Take the left turn onto Hill Drive and immediately on the right see the Civil War Monument. Don't worry, the cannon will not put a ball into your starboard bow, but it looks like it might. The Civil War Monument, which is being refitted with a new eagle to adorn the top for the 300th anniversary of the cemetery in 2009, explains that it was "Erected by volunteer subscription to the memory of those brave men who gave up their lives that the republic might live," borrowing a little from Lincoln's Gettysburg Address. The Civil War Monument lists the names of several local residents who fought and died in the Civil War, including George E. Brewer who, at 19 years of age, died on 21 June 1864 in Andersonville (prison). It also lists names and DODs for soldiers who fought and died in major Civil War battles including Antietam (MD), Cold Harbor (VA), Sharpsburg (MD), Petersburg (VA), and others. "All honor to the brave." "Mourn the patriot dead."
Continue on Hill Drive behind the vault (to your left) of Squire Elisha Pitkin that, on August 24, 2000, underwent an archeological inventory by the Connecticut State Archeologist, who found sixteen (16) members of the Pitkin family interred there, including Squire Elisha Pitkin himself who died on 18 March 1819 at 86 years of age. A direct descendant, Donald Pitkin, sits on the East Hartford Town Council today (Minority Leader), and plays the part of his great grandfather at the Lantern Walks of the cemetery sponsored yearly by the Historical Society and the FCC.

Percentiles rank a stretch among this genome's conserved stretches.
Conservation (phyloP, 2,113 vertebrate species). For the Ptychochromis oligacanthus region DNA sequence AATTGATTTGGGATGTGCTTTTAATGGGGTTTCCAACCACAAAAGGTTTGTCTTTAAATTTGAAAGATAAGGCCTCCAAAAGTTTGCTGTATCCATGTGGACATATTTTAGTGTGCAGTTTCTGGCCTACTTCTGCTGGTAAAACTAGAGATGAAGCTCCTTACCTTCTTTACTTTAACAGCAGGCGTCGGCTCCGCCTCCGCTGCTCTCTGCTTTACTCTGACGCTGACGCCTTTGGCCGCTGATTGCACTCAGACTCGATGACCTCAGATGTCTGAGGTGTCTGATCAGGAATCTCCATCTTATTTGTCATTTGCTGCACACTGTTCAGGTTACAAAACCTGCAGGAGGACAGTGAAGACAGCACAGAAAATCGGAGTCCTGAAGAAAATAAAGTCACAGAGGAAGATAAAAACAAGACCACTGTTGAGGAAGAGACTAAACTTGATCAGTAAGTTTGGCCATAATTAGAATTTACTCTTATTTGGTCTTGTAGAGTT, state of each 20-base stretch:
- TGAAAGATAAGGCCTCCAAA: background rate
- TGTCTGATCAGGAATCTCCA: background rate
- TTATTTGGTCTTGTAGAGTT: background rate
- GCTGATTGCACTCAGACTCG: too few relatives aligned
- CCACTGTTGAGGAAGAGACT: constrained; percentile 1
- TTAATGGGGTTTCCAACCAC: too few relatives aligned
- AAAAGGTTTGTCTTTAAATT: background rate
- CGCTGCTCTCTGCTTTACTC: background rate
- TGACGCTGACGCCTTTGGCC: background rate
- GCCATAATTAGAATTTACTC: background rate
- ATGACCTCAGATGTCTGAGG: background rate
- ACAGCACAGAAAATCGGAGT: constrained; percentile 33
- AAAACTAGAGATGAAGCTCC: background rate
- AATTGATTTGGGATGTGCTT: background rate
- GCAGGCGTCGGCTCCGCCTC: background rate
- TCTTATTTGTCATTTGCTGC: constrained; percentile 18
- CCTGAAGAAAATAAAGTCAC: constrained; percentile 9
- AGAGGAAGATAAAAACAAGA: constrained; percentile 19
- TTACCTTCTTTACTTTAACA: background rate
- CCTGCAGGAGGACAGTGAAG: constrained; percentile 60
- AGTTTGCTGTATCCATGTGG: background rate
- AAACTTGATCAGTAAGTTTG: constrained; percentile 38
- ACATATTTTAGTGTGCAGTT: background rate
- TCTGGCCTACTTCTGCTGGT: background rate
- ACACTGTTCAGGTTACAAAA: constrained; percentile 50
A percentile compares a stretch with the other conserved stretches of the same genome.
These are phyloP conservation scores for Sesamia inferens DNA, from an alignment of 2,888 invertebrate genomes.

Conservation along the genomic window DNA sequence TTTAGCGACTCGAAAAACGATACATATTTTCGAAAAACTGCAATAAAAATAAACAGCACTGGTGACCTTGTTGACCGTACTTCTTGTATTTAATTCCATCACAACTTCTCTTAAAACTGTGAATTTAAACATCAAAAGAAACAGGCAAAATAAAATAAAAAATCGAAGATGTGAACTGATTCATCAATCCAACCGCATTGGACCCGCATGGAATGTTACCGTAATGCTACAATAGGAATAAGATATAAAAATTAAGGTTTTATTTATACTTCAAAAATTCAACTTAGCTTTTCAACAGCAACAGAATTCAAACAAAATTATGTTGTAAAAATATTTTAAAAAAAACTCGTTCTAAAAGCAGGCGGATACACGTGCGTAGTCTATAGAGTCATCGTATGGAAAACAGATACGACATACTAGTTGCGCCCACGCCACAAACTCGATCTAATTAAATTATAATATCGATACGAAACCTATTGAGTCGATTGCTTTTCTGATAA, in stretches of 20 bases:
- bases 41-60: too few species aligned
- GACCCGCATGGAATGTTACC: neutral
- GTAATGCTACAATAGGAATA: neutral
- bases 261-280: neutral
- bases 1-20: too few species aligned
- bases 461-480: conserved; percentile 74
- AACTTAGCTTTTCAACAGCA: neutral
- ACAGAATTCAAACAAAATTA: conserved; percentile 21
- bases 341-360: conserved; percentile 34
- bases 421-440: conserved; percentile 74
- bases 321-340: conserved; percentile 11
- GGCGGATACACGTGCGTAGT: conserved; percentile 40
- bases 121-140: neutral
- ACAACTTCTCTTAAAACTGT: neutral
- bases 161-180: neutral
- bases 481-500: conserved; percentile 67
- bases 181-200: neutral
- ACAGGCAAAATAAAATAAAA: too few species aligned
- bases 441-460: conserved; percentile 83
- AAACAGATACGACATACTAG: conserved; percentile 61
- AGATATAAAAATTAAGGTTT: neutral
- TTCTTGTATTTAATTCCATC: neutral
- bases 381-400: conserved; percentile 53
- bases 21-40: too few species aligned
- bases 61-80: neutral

Continue on Hill Drive, past (on your left) the back the tall monument for the most Reverend George Roberts, who died on 25 March 1878 at 68 years of age. Cross over a cross-street and continue on Hill Drive past Dunham on the right corner and Johnson on the left corner, then past Olmstead and Smith on the left; then past Merriman, Beaumont, Moore and Ackley on the right, to a tree along the right side of Hill Drive just before Hollister. The back side of this tree is hollow, and therein you will find the Center Cemetery Letterbox. Please be discreet and respectful. Thanks for looking, and thanks again to JAXX for saving this letterbox from the crumbled Raymond crypt (which on 02/10/2008 was still crumbled). Hope you find the box, and like the stamp!!! Thanks for looking !!!!
After discreetly stamping and replacing, continue on Hill Drive to the "newer" part of the cemetery with 20th century stones, and out the back of the cemetery onto Elm Street. Turn right on Elm and right on Central Avenue to get to Main Street, or left on Elm to Burnside Avenue.
THANKS & CREDITS
Special thanks to MayEve for helping me plant another letterbox, and for inspiring me to carve this stamp. Great thanks and textual credit to the Friends of Center Cemetery for sharing their wealth of information. The FCC has a fantastic Self-Guided Historical Walking Tour of the cemetery printed in a wonderful booklet (available free at Town Hall) full of history and featuring the art of several monuments and gravestones. You can write to the FCC at 70 Canterbury Street, East Hartford, CT 06108 (see also: